New Breakthrough for Regenerative Dentistry

Researchers at the Karolinska Institutet have recently revealed new knowledge on the cellular makeup and growth of teeth that can expedite new developments in regenerative dentistry and treatments for tooth sensitivity. Regenerative dentistry is a biological therapy for damaged teeth.

Teeth develop via a complex process where soft tissue along with connective tissues, blood vessels and nerves are bonded with three different types of hard tissue into a functional body part. Scientists often use the mouse incisor as an explanatory models for the process. The mouse incisor grows continuously and is renewed during the animal’s life.

Although the mouse incisor has been well studied in a developmental context, a variety of fundamental questions in regards to the various tooth cells, stem cells and their cellular dynamics and differentiation still remain unanswered.

By using a single-cell RNA sequencing method along with genetic tracing, the research team have now identified and characterized all populations of cells in mouse teeth and additionally in the young growing and adult human teeth.

From stem cells to completely differentiated adult cells they were able to decipher the differentiation pathways of odontoblasts which give rise to dentine (the hard tissue closest to the pulp) and ameloblasts which give rise to the enamel. They also discovered new types of cells and cell layers in teeth that can play a part in tooth sensitivity.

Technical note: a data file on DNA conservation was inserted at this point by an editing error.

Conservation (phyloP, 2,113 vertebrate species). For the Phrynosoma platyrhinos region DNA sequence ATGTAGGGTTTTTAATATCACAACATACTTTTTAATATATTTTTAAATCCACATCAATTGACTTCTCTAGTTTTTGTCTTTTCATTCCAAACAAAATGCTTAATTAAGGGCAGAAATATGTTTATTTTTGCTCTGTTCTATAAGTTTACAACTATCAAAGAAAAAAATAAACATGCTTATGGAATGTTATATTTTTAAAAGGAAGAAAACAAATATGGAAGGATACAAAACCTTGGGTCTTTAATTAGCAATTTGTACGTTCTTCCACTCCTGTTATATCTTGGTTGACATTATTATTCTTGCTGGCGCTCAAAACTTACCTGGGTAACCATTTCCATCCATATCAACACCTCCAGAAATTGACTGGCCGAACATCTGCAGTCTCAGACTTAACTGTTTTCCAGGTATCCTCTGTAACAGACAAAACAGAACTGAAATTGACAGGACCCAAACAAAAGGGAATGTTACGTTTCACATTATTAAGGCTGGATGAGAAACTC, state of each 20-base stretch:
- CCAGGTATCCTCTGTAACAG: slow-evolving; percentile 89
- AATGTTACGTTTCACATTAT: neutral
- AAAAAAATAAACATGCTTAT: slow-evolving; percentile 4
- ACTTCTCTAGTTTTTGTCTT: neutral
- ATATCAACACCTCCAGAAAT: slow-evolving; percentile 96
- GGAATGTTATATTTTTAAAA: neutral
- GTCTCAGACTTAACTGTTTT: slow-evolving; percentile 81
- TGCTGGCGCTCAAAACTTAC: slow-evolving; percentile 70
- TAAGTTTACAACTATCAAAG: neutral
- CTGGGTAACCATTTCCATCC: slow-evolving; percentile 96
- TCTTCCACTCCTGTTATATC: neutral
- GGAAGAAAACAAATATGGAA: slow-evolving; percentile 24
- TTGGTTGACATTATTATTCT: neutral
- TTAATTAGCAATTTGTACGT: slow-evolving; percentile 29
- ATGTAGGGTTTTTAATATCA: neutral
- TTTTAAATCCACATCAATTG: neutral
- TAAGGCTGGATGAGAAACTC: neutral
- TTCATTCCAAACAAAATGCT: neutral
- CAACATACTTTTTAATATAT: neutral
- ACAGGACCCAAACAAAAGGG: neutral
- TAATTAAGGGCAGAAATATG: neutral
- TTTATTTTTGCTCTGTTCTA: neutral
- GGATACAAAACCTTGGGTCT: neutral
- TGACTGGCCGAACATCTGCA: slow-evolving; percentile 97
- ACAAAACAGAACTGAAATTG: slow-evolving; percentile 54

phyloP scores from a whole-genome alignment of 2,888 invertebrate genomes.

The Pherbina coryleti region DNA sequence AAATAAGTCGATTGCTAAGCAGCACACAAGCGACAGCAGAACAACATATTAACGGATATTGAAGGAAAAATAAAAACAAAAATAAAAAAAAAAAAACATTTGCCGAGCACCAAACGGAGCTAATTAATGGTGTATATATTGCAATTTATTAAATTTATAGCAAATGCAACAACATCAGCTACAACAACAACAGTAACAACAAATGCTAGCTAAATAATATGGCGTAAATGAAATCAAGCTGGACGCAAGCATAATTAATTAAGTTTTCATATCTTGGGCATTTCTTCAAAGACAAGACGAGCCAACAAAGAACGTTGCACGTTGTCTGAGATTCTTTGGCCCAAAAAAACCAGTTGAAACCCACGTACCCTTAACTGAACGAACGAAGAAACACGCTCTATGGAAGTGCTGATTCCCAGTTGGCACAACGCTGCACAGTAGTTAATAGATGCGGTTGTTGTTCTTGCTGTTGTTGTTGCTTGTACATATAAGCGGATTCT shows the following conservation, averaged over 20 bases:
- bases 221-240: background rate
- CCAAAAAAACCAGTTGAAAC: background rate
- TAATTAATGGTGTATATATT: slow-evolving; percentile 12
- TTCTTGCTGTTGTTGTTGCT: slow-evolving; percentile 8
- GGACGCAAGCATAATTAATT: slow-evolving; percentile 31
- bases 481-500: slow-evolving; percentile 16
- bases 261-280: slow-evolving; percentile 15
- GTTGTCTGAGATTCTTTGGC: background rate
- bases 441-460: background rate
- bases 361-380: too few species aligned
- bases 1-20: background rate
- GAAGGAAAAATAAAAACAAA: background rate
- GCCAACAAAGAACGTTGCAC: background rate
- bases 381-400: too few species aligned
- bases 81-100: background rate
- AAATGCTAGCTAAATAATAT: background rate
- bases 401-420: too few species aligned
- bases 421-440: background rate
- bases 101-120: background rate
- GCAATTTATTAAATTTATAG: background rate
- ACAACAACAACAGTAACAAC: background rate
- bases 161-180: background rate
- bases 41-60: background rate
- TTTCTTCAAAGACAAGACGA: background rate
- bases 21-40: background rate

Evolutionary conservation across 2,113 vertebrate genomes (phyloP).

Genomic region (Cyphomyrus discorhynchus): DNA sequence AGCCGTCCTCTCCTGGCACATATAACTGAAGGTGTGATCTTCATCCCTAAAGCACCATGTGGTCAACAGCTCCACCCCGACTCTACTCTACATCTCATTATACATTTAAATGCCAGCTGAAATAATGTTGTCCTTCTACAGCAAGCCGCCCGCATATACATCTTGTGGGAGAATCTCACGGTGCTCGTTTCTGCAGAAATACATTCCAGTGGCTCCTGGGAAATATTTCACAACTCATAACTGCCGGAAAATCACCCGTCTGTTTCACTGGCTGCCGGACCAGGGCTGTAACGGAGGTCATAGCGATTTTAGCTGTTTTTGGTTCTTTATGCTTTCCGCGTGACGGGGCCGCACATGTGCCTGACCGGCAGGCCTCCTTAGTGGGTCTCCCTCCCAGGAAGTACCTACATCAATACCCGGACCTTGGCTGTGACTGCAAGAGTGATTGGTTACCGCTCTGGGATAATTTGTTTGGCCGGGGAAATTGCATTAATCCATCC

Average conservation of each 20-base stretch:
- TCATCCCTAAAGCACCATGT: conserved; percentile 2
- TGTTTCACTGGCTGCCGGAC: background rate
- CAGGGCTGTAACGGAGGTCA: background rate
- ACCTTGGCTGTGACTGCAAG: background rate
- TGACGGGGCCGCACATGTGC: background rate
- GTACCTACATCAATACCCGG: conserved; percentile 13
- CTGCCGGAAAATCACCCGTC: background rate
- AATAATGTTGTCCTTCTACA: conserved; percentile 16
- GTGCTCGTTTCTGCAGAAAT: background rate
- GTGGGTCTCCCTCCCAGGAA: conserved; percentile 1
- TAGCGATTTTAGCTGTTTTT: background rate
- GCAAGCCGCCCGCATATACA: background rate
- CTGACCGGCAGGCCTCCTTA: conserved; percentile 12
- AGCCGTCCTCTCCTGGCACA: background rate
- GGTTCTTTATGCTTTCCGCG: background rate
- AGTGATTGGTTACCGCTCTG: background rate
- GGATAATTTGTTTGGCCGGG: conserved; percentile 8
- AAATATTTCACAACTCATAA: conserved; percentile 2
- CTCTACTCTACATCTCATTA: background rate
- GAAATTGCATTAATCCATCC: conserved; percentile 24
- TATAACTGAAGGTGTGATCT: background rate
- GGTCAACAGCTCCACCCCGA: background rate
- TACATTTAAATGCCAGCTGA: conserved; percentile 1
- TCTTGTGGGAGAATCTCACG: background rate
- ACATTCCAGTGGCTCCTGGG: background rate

Some of the team’s findings can also explain certain characteristics of the immune system in teeth. Other findings have shed new light on the formation of tooth enamel which is the hardest tissue in the human body.

The team hopes and believes their work can form the basis for new approaches to dentistry in the future. They hope it can help expedite the fast expanding field of regenerative dentistry. Their results have been released publicly in the form of searchable interactive and user friendly atlases of human and mouse teeth. They believe they will prove a useful resource not only for dental biologists but additionally for researchers who are interested in development and regenerative biology in general.

To view the original scientific study click below

Dental cell type atlas reveals stem and differentiated cell types in mouse and human teeth

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